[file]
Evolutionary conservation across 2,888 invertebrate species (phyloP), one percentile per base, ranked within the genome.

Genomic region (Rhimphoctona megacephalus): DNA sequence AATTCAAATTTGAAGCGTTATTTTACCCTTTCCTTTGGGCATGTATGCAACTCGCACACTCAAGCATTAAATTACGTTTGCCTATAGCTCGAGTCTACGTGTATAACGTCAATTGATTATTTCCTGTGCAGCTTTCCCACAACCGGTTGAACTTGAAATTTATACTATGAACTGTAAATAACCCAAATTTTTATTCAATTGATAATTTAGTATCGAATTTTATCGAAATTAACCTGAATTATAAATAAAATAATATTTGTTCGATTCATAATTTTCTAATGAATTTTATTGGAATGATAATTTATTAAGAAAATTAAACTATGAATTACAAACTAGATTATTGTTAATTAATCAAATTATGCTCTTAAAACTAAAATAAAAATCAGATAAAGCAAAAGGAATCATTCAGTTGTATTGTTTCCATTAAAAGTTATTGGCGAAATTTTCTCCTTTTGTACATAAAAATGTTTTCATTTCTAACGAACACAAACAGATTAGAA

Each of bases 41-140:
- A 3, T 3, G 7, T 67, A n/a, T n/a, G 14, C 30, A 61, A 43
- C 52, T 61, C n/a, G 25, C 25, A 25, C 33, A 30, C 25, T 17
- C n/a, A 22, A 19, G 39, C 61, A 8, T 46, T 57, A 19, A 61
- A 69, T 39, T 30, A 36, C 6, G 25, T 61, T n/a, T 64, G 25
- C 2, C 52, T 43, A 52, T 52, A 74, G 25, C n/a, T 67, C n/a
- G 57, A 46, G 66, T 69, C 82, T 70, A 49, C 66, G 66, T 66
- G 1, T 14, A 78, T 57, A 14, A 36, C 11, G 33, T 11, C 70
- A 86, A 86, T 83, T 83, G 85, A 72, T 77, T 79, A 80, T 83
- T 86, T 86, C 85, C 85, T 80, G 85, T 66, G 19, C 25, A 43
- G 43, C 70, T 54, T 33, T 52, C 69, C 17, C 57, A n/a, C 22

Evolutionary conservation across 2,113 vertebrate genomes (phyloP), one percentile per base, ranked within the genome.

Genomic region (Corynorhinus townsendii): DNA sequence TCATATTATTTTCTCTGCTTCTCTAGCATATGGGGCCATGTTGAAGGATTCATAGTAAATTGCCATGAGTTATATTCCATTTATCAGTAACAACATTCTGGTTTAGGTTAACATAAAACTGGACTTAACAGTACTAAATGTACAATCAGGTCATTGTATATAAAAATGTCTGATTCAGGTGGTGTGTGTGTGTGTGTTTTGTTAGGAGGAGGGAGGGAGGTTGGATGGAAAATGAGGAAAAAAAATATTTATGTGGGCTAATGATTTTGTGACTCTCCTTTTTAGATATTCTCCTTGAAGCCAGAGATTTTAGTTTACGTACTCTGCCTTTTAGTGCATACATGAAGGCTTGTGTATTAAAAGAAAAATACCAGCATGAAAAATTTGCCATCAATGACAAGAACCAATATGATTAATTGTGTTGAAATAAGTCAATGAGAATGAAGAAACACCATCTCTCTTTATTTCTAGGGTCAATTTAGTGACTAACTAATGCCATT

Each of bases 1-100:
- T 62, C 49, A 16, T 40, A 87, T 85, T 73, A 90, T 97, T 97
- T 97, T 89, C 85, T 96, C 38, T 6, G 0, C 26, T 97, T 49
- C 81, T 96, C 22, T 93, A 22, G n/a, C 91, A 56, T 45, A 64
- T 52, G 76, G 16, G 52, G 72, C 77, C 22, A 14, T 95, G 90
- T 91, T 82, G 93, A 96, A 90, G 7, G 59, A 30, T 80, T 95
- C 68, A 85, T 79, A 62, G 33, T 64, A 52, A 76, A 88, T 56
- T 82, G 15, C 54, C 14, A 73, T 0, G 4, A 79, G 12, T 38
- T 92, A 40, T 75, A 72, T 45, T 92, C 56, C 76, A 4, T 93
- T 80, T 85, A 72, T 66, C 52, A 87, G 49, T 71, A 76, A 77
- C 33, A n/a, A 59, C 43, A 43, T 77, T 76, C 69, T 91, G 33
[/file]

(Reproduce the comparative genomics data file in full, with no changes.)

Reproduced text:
Evolutionary conservation across 2,888 invertebrate species (phyloP), one percentile per base, ranked within the genome.

Genomic region (Rhimphoctona megacephalus): DNA sequence AATTCAAATTTGAAGCGTTATTTTACCCTTTCCTTTGGGCATGTATGCAACTCGCACACTCAAGCATTAAATTACGTTTGCCTATAGCTCGAGTCTACGTGTATAACGTCAATTGATTATTTCCTGTGCAGCTTTCCCACAACCGGTTGAACTTGAAATTTATACTATGAACTGTAAATAACCCAAATTTTTATTCAATTGATAATTTAGTATCGAATTTTATCGAAATTAACCTGAATTATAAATAAAATAATATTTGTTCGATTCATAATTTTCTAATGAATTTTATTGGAATGATAATTTATTAAGAAAATTAAACTATGAATTACAAACTAGATTATTGTTAATTAATCAAATTATGCTCTTAAAACTAAAATAAAAATCAGATAAAGCAAAAGGAATCATTCAGTTGTATTGTTTCCATTAAAAGTTATTGGCGAAATTTTCTCCTTTTGTACATAAAAATGTTTTCATTTCTAACGAACACAAACAGATTAGAA

Each of bases 41-140:
- A 3, T 3, G 7, T 67, A n/a, T n/a, G 14, C 30, A 61, A 43
- C 52, T 61, C n/a, G 25, C 25, A 25, C 33, A 30, C 25, T 17
- C n/a, A 22, A 19, G 39, C 61, A 8, T 46, T 57, A 19, A 61
- A 69, T 39, T 30, A 36, C 6, G 25, T 61, T n/a, T 64, G 25
- C 2, C 52, T 43, A 52, T 52, A 74, G 25, C n/a, T 67, C n/a
- G 57, A 46, G 66, T 69, C 82, T 70, A 49, C 66, G 66, T 66
- G 1, T 14, A 78, T 57, A 14, A 36, C 11, G 33, T 11, C 70
- A 86, A 86, T 83, T 83, G 85, A 72, T 77, T 79, A 80, T 83
- T 86, T 86, C 85, C 85, T 80, G 85, T 66, G 19, C 25, A 43
- G 43, C 70, T 54, T 33, T 52, C 69, C 17, C 57, A n/a, C 22

Evolutionary conservation across 2,113 vertebrate genomes (phyloP), one percentile per base, ranked within the genome.

Genomic region (Corynorhinus townsendii): DNA sequence TCATATTATTTTCTCTGCTTCTCTAGCATATGGGGCCATGTTGAAGGATTCATAGTAAATTGCCATGAGTTATATTCCATTTATCAGTAACAACATTCTGGTTTAGGTTAACATAAAACTGGACTTAACAGTACTAAATGTACAATCAGGTCATTGTATATAAAAATGTCTGATTCAGGTGGTGTGTGTGTGTGTGTTTTGTTAGGAGGAGGGAGGGAGGTTGGATGGAAAATGAGGAAAAAAAATATTTATGTGGGCTAATGATTTTGTGACTCTCCTTTTTAGATATTCTCCTTGAAGCCAGAGATTTTAGTTTACGTACTCTGCCTTTTAGTGCATACATGAAGGCTTGTGTATTAAAAGAAAAATACCAGCATGAAAAATTTGCCATCAATGACAAGAACCAATATGATTAATTGTGTTGAAATAAGTCAATGAGAATGAAGAAACACCATCTCTCTTTATTTCTAGGGTCAATTTAGTGACTAACTAATGCCATT

Each of bases 1-100:
- T 62, C 49, A 16, T 40, A 87, T 85, T 73, A 90, T 97, T 97
- T 97, T 89, C 85, T 96, C 38, T 6, G 0, C 26, T 97, T 49
- C 81, T 96, C 22, T 93, A 22, G n/a, C 91, A 56, T 45, A 64
- T 52, G 76, G 16, G 52, G 72, C 77, C 22, A 14, T 95, G 90
- T 91, T 82, G 93, A 96, A 90, G 7, G 59, A 30, T 80, T 95
- C 68, A 85, T 79, A 62, G 33, T 64, A 52, A 76, A 88, T 56
- T 82, G 15, C 54, C 14, A 73, T 0, G 4, A 79, G 12, T 38
- T 92, A 40, T 75, A 72, T 45, T 92, C 56, C 76, A 4, T 93
- T 80, T 85, A 72, T 66, C 52, A 87, G 49, T 71, A 76, A 77
- C 33, A n/a, A 59, C 43, A 43, T 77, T 76, C 69, T 91, G 33